Smart money weekly; Bitcoin to the moon, ethical investing mistakes and getting out of the debt cycle

Ben Nash

Hey team

Happy Monday.

Not a bad time to be a crypto investor, with Bitcoin hitting an all-time high on Wednesday. The recent gains come from mainstream acceptance in the wake of the successful launch of the inaugural Bitcoin ETF. Technically, the fund does not actually own Bitcoin.

The fund holds Bitcoin futures based on the Chicago Mercantile Exchange’s Bitcoin Reference Rate. This gets the fund out of Bitcoin custody, however, this does mean that the ETF is exposed to any risks inherent in the futures market such as counterparty risk and potential margin and collateral requirements. Of course, time will tell if this works out in the favour of the investor. There may well be times when spot Bitcoin performs better and other times when futures have an edge. It’s been most interesting to see the impact that this has had on the price overall.

Giving update of the week
This week we’ve been working with a couple of new clients that are really passionate about sustainable investing, which has led me to think a lot about what’s happening on the planet and how we can have a positive impact. We’ve celebrated the time given by the amazing speakers we’ve had on the show by furthering our contribution to protecting Australia’s rainforests by protecting a further 500 square metres of rainforest to bring our total amount of conserved rainforest to 1,000 square metres. If you want to learn more about how you can have a positive impact on our planet by following the next few weeks on the podcast.  You can check out more information about our giving here.

Upcoming events:
We still have three more events to come this year. For all things across employer share schemes, money mistakes and dream home property purchasing, check out the full list of events below and click through to register:

Event schedule and links to book here:
How to maximise your employer share plan: Wednesday 27th October 12pm
Avoid key money mistakes: Thursday 4th November 11:30 am – 12:30 pm AEST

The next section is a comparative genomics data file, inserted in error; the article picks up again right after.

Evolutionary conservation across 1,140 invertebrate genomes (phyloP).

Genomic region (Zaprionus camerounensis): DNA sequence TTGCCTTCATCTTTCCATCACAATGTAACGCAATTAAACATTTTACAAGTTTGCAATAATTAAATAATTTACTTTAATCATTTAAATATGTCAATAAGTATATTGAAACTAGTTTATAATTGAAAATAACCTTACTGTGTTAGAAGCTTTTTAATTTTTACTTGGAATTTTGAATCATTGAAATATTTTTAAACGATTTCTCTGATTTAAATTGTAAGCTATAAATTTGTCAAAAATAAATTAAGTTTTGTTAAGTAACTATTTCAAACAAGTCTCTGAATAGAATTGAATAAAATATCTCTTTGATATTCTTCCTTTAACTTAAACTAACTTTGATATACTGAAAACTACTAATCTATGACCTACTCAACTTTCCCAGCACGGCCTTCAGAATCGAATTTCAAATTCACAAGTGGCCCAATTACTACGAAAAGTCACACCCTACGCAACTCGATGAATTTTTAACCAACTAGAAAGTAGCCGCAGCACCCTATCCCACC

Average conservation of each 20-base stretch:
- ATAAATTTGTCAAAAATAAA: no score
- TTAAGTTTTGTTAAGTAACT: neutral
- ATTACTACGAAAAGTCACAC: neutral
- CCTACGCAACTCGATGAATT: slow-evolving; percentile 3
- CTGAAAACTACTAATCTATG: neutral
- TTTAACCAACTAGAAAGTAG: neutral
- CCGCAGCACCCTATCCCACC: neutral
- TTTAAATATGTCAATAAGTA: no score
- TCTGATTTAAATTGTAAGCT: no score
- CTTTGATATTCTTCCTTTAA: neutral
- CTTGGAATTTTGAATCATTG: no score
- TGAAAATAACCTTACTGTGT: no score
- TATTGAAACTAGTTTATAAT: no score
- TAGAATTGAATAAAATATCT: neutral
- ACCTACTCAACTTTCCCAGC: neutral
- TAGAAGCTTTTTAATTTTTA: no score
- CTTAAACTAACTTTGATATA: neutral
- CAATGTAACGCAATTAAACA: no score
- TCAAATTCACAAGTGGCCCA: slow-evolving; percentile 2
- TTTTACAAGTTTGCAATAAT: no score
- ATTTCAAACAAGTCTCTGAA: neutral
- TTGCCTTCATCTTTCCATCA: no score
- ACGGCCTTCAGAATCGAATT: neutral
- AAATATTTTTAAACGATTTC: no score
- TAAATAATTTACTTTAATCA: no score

How to buy your $3m Bondi dream home: Thursday 18th November 12pm
What next after making your first million dollars?: Thursday 2nd December 12pm
Why you need a financial adviser if you make more than $250k p.a: Thursday 13th January 12pm
How to use property equity to invest when your LVR is below 50%: Tuesday 25th January 12pm
How to invest if you’re saving more than $5k monthly: Thursday 24th Feb 12pm
Employer share plan tax hacks and mistakes to avoid: Thursday 10th Feb 12pm

Money Hack of the week: What will have a big impact on your financial success?
Financial modelling – while it doesn’t sound very fun, it’s the key to living a fun-filled and low-stress lifestyle. During the planning process and financial modelling, Pivot Wealth took Sarah through the options she had to maximise her money for long-term financial success. Check out our full chat here.

Share market wrap
Bitcoin hit its all-time high last week, while Ethereum also crossed the $4k mark again. The Australian share market closed flat on Thursday as gains from technology and real estate stocks offset weakness from the energy and consumer staples sectors. Over on Wall Street, the S&P 500 edged closer to its record high.
Key sharemarket numbers:

  • The ASX ‘All Ords’ (top 500 shares in Australia) finished the week 0.7% higher than last Friday, on 7,726.80 points.
  • The US ‘S&P 500’ (Top 500 shares in America) finished the week 2.29% higher than last week, at 4,549.78 points.
  • The US ‘Nasdaq’ (Top 2500+ mainly tech shares in America) finished the week 2.18% higher than last week, on 15,215.70 points.
  • The Global FTSE ‘All World’ index (largest 3100 companies in the world) finished the week 0.28% lower than last week (Friday AEDT), at 7,190.30%
  • The S&P Cryptocurrency ‘Mega Cap’ Index (tracking market value of Bitcoin and Ethereum) is currently at 6,653.51 for the month, up 41.94% for the month to date

Investment story of the week: Perpetual Ltd (ASX: PPT)
Perpetual Limited is an Australian investment fund and trustee group. They provide investment products and financial advice to individuals, families, financial advisers and organisations. Shares in the fund manager raced 7.5 per cent higher on Thursday, their best day since November, with less than an hour left in the session. The company this morning reported an increase in its assets under management for both its domestic and international funds businesses. The gain placed the company as the leader among blue chips in the S&P/ASX 200 as the stock climbed to a four-week high.

Money mistake of the week: Making expensive ethical investing mistakes.
Decision-making when it comes to investing is tricky and EXPENSIVE! In this chat, Paul Garner from Novo Wealth and I discussed the different traps people can fall for when investing sustainably. Have you ever made these mistakes? Check out our full chat here.

Jargon Buster of the Week: Account (Via Macquarie)
An arrangement with a financial institution for the debiting of funds; also the record or statement of these transactions. Businesses may use an account structure with another party to keep track of goods or services rendered and payments owing.

Podcast from last week:  #139 w. Annabelle Chauncy – How to use money to drive social change

In this episode of the podcast, I talked to Annabelle Chauncy who is a founding Director and CEO of School for Life. It is a not-for-profit foundation, helping people in rural Uganda, empowering communities to help themselves and create their own opportunities.